Blog: The Future for National Clinical Audit
Published: 07 Feb 2022
By HQIP’s Medical Director Danny Keenan
I wanted to give you an update on development in the National Clinical Audit and Patients Outcome Programme (NCAPOP). As we approach a new year, I thought that it would be worth you seeing the direction that we wish to take the programme during 2022 and beyond.
All of you are likely to touch on some aspect or other of the programme. The Appendix includes the topics covered.
During the early days of the pandemic, we took a critical look at the programme and considered if it was still fit for purpose and was it ready to move into the truly digital era that is bound to be with us when we finally leave the pandemic behind.
The review took the place of a series of in-house discussions and, importantly, a series of two-hour webinars conducted with interested methodologists, audit providers, clinicians (who could be spared) and HQIP staff. We had a specific webinar which included HQIP’s service user group where we considered the patient perspective.
The conclusions were:
The programme is regarded as very valuable by the service, clinicians and users, but there are things that need to change to make it more effective at supporting improvement in patient outcomes.
- Audits have many metrics and some include research elements beyond reviews against standards.
- There is burden to the service in participation and this must be matched by the utility of output back to the service. Key findings can be obscured by reporting back in large, hard to read, annual reports
- Timeliness – the ideal is real time data to drive local quality improvement (QI).
- Moving beyond mortality outcomes to include meaningful patient outcomes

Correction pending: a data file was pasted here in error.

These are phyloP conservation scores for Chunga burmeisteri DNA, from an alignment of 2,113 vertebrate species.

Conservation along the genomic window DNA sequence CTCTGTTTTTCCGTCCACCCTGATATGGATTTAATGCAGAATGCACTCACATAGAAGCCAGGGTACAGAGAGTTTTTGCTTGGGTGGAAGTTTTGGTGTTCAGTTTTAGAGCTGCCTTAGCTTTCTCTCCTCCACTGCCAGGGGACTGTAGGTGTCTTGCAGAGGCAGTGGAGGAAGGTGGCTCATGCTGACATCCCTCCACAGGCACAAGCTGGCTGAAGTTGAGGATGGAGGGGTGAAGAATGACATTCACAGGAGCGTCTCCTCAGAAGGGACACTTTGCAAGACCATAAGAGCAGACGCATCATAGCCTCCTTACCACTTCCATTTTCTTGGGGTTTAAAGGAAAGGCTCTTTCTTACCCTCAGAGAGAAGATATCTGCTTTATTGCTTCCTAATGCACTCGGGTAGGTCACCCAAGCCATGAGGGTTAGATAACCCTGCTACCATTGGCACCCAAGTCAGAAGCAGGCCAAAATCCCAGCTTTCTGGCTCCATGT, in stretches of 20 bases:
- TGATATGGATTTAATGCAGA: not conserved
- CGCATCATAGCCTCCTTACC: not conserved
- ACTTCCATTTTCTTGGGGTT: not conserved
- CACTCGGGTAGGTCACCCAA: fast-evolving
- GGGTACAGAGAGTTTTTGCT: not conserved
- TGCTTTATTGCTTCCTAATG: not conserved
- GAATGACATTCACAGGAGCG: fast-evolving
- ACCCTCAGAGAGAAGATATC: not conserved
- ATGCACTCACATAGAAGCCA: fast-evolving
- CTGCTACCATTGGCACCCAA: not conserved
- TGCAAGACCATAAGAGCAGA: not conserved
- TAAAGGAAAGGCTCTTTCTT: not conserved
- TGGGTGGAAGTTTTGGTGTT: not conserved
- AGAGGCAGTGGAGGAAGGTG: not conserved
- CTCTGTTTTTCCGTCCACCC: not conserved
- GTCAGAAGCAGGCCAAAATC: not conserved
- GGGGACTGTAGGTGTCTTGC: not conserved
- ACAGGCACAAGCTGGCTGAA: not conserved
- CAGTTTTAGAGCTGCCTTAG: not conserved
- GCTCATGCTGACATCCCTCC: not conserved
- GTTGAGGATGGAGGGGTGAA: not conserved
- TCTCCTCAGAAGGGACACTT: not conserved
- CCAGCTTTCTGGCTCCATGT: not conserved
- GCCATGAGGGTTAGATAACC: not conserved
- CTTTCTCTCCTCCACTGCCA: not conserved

We are looking to address these by:
Reducing the number of metrics down to ten and if there is a requirement for more than this, then this needs justification.
Ensuring that routine data is used if at all possible (currently 67% of input is routine). This requires linkage with NHS Digital to ensure the smooth flow of such data and linking with electronic patient records in the future.
A move to slim down the annual report so that it is a much tighter document, more easily readable and focused on a major finding from the latest review, with corresponding websites used to display more in-depth findings and data.
Getting the outputs back to as many different partners as possible is really important. There are multiple audiences including patients and the public (including the media), the service, commissioners, clinicians and researchers. The methods of addressing each of these groups can be different and needs addressing. We have used several approaches:
- We have worked with the informatics team at the CQC to produce single page pdfs of the latest results, concentrating on the key metrics. This has been well liked by the service with multiple hits on our website.
- Similar results are going to be displayed on the Model Health System with Emergency Laparotomy already available and five more audits to follow. Again, this is directed at the service.